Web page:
Dancing in the Pipe
P. Henrik Alfredsson
Linné FLOW Centre & CCGEx
Royal Institute of Technology
Osquars Backe 18
100 44 Stockholm
Dean vortices in the cross-section of a curved pipe
Vortices created by the imbalance of a centrifugal force and a radial pressure gradient in a curved pipe move fluid from the inner wall (left side) towards the outer wall. These so called 'Dean vortices' (referring to the two symmetric structures in the rightmost figure) are common features of flows in curved geometries and occur in nature, such as in rivers, and technical applications, such as in heat exchangers and piping systems, where they are sometimes specifically generated for particle separation or filtration purposes.
By measuring the speed of tracer particles it is possible to obtain snapshots of the three dimensional velocity field in a cross plane and thereby capture the unsteady behavior of the vortices under turbulent flow conditions. Surrounded by an irregular and chaotic environment, the couple of 'undetermined' vortices appears to 'dance.' Sometimes they dance together while at other times one of them is taking the lead by swinging its partner (referring to the three snapshots to the left). Nonetheless, on average, they successfully manage to keep up an ordered, laminar-like, appearance as a harmonic couple.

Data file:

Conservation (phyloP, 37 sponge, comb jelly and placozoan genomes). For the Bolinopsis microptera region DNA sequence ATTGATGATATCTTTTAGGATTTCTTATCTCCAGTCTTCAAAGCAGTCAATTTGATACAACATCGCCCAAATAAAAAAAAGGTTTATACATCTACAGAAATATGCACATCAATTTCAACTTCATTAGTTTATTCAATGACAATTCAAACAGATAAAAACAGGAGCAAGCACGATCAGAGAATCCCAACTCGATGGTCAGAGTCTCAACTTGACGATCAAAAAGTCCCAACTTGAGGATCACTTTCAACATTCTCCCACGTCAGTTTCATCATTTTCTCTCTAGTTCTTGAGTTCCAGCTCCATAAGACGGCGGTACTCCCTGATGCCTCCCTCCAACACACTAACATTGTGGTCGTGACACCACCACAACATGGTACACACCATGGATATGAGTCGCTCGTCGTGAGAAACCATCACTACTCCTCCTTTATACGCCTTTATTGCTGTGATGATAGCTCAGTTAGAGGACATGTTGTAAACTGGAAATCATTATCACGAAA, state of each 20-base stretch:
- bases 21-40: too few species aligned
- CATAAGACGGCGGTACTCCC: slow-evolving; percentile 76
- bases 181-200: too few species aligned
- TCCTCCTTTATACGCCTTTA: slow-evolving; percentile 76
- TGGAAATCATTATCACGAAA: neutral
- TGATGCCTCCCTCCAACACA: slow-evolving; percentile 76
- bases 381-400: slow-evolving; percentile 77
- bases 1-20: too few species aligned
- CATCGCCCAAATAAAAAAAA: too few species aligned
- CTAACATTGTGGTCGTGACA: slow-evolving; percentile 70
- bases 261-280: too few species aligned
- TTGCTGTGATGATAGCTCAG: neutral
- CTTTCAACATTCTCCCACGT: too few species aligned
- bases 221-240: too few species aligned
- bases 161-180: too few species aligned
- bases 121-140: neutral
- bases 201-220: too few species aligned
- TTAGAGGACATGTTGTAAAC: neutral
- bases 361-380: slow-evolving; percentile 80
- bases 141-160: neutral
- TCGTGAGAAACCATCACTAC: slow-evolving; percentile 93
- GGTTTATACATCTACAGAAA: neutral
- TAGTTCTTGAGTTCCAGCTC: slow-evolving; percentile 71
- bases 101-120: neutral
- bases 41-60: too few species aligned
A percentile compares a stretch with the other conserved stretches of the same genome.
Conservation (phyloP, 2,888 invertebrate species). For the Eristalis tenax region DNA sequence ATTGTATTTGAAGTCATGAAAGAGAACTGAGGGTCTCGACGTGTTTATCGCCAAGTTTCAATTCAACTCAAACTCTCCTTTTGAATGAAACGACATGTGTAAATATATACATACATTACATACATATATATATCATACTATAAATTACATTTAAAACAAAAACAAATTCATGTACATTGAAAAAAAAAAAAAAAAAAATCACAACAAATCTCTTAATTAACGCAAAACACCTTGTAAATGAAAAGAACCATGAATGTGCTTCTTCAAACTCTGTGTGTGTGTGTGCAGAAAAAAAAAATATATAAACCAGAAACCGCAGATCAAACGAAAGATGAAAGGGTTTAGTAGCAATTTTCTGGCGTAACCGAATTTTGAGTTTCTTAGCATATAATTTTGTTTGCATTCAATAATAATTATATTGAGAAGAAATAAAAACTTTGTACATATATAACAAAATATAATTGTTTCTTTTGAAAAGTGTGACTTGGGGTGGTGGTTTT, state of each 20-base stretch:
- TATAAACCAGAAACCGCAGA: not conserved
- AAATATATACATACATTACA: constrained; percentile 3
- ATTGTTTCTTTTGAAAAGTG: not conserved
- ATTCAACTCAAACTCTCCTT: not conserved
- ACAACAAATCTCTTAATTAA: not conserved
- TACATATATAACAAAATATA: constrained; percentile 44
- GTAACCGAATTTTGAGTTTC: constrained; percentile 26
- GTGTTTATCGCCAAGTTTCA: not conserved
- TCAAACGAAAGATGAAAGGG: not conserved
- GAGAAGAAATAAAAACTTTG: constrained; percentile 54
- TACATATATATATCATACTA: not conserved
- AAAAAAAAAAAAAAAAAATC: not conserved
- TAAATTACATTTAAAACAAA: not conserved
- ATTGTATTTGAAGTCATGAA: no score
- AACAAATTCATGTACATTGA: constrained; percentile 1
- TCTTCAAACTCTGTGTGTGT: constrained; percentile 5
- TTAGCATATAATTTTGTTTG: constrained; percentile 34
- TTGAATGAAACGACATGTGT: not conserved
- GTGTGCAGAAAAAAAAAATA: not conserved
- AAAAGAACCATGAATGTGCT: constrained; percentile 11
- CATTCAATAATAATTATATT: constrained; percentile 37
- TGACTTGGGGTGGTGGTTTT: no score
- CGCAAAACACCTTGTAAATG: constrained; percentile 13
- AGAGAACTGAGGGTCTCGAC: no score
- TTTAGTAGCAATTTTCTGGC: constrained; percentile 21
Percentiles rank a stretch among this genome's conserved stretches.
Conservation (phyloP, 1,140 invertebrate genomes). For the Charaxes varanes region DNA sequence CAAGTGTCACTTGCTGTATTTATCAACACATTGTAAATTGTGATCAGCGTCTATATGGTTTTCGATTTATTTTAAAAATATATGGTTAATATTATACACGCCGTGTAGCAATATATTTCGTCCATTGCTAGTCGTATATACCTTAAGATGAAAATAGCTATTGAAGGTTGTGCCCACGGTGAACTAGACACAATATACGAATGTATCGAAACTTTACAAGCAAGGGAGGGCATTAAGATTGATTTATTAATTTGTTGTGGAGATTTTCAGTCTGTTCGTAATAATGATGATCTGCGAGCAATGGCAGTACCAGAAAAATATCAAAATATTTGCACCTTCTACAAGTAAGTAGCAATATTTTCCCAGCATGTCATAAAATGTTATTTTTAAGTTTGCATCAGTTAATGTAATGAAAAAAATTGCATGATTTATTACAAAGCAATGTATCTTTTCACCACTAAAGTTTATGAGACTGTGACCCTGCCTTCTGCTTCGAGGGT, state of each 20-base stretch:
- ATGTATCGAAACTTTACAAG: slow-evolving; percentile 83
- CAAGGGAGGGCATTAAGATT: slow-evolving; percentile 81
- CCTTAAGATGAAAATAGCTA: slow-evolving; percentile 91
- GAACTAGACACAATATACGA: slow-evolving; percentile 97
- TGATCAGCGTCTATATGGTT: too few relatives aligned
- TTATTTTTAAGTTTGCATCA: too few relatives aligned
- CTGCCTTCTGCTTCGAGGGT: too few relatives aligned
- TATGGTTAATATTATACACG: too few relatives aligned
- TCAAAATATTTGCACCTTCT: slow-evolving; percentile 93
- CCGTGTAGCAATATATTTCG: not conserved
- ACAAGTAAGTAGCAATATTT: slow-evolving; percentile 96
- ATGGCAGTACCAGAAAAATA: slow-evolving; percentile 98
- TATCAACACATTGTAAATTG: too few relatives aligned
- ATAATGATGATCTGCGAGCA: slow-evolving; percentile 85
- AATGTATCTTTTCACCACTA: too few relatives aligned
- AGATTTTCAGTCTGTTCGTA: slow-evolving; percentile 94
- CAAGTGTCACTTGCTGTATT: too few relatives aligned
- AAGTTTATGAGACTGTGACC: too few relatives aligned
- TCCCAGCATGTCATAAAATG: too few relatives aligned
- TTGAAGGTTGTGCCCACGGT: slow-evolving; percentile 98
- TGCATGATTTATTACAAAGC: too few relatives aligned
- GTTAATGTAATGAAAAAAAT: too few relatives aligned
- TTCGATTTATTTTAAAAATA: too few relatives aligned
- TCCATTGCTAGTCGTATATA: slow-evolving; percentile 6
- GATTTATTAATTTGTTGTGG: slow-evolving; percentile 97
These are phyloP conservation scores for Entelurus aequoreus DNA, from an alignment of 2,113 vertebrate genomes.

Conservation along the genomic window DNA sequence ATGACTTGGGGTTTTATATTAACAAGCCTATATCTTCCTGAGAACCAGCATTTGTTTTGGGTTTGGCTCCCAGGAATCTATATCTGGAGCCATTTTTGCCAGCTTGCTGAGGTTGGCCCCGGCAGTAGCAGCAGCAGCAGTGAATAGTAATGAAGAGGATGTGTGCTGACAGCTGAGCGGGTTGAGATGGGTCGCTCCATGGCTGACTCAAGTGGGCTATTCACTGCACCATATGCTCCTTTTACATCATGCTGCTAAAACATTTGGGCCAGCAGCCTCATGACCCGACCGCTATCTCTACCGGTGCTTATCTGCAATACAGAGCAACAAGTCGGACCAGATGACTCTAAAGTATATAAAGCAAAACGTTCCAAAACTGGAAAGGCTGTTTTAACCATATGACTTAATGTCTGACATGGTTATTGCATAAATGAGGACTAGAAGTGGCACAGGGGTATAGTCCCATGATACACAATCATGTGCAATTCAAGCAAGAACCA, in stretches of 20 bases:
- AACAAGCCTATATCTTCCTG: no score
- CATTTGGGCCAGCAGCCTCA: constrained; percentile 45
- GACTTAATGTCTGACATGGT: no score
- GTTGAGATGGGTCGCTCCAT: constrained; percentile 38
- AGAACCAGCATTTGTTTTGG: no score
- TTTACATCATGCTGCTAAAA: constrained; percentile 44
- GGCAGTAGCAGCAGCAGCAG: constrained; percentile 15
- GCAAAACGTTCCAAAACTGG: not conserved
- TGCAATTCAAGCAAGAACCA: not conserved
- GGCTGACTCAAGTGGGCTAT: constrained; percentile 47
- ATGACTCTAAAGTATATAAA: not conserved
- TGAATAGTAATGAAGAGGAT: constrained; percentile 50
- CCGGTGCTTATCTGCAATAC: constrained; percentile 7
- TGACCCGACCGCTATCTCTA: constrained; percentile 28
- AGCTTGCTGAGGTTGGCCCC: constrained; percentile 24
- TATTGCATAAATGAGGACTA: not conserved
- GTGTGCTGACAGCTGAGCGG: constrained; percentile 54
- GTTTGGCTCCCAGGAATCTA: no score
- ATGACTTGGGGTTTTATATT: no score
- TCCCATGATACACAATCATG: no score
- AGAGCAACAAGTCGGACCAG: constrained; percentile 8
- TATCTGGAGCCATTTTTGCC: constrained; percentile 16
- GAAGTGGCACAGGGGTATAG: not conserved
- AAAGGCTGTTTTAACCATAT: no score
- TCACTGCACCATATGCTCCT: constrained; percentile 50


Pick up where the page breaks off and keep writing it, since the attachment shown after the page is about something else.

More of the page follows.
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This image can be freely reproduced with the accompanying credit: "A. Kalpakli, R. Örlü & P. H. Alfredsson, KTH Mechanics, Royal Institute of Technology, Sweden (2011)."